What Does “Design Day” Really Mean?


August 12, 2021
By Luke Powell, WELL AP, LEED AP


As I type this, the ambient (outdoor) temperatures are 95°F dry bulb and 79°F wet bulb here in Louisville, KY. Those conditions are above a “design day” for Louisville (94.0°/75.1°).

The American Society of Heating, Refrigeration and Air Conditioning Engineers (ASHRAE) puts out updated design-day or what they call Climatic Design Conditions every four years in the Fundamentals Handbook. Design-day is the term used more frequently in HVAC discussions.

Design-day is used to describe a period of time with maximum conditions that a HVAC system was designed to accommodate and maintain the desired indoor temperature and humidity.

The 2021 update in the Fundamentals Handbook includes climate data from more than 1,100 more climate stations than the 2017 version.
The climate data chart is always updated with recent, reliable climate data to help building professionals size and design building components. The Handbook chapter also contributes to ANSI/ASHRAE Standard 169, Climatic Data for Building Design Standards. The climatic data is processed and published based on the average conditions over the past 25 years. However, in many locations, ASHRAE has recorded rapid changes. Where these changes are deemed statistically significant, they now report the decadal trends for some of the key design elements.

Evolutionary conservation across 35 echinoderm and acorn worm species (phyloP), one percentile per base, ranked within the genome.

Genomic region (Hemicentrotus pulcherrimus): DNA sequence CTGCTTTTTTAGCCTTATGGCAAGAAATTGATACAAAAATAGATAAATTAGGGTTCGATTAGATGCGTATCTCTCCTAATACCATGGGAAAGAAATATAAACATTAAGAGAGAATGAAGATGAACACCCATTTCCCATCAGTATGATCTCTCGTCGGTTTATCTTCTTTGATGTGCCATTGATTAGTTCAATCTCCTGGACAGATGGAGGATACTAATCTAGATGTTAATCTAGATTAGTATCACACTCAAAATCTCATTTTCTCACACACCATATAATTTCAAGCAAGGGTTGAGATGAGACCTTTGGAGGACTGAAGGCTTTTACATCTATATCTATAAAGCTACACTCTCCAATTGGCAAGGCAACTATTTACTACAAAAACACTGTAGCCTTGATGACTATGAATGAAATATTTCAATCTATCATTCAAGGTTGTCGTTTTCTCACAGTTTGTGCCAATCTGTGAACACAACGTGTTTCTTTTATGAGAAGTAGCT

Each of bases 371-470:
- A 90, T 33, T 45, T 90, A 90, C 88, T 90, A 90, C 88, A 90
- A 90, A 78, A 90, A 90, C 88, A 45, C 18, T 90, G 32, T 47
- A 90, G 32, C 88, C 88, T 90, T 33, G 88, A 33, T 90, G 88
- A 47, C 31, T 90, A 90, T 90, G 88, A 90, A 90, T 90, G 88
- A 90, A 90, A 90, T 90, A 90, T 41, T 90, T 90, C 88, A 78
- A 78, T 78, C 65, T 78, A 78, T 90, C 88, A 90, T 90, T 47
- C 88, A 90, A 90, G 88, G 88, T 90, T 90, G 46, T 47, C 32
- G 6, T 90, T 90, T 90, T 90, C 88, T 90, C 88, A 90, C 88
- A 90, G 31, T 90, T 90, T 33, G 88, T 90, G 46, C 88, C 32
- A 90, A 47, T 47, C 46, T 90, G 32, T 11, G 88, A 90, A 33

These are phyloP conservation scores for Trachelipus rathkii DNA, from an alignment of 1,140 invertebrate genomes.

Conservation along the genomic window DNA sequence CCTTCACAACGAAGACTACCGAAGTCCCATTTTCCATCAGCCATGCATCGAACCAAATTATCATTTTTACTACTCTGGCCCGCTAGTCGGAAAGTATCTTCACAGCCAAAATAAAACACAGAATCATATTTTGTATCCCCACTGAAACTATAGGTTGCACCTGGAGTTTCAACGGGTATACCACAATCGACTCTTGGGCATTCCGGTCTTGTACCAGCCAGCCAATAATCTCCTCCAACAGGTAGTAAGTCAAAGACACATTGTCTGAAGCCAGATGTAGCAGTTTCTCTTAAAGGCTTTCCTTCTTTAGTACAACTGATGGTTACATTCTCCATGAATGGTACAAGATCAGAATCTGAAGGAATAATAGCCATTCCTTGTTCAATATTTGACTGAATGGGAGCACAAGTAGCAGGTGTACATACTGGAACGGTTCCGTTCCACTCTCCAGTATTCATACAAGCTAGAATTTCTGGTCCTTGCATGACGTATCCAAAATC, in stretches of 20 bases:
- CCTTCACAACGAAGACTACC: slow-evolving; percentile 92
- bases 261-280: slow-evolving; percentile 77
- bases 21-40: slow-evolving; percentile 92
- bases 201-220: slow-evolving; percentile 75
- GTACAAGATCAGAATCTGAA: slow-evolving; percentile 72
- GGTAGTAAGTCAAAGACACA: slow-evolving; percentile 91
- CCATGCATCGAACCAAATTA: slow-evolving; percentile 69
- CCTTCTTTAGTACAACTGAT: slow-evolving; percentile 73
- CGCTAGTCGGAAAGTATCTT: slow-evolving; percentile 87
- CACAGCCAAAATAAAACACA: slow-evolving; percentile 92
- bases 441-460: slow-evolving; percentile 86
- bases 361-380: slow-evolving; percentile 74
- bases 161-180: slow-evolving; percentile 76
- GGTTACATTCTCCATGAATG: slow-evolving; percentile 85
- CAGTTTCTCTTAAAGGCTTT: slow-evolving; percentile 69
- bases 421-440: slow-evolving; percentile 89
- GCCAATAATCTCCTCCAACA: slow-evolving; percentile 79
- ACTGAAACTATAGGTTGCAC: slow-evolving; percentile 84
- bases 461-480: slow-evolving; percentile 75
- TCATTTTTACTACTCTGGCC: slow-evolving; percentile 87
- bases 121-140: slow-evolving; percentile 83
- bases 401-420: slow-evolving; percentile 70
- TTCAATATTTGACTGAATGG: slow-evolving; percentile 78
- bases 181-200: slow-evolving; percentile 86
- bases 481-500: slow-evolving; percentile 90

Warm season and humidity conditions are based on annual percentiles of 0.4 or 1.0% while cold season conditions are based on annual percentiles of 99.6 or 99%.
The design temperature is the extreme hot or cold temperature that includes everything up to or below a certain percentage of hours in the year. So, a 1% design cooling temperature will be higher than a 2%, but lower than a 0.4%.

The 0.4% Summer Design Dry Bulb and coincident Wet Bulb Temps mean that the summer temperatures in a year for that location will exceed this design value only about 0.4% of the time. This often represents conditions on hot, mostly sunny days.
Therefore, every year, statistically speaking, there will be 35 hours (8,760 hours in a year) where the outdoor design conditions are exceeded. These are the periods of time where your HVAC system is not designed to be able to adequately cool, dehumidify or heat your space.

If an HVAC system were sized such that it could maintain an indoor temperature of 72 degrees on days that the outside high is 94°F dry bulb, this doesn’t mean that you will necessarily be hot inside all day if the dry bulb outside peaks above 94°F.
Even if the daily air temperature highs are a few degrees above the average daily temperature, the cooling system will have other hours of the day and night to catch up and cool the space. Not to mention that the thermal mass of the building and its contents limit the temperature overshoots for those few hours per day that it overshoots 94°F outside.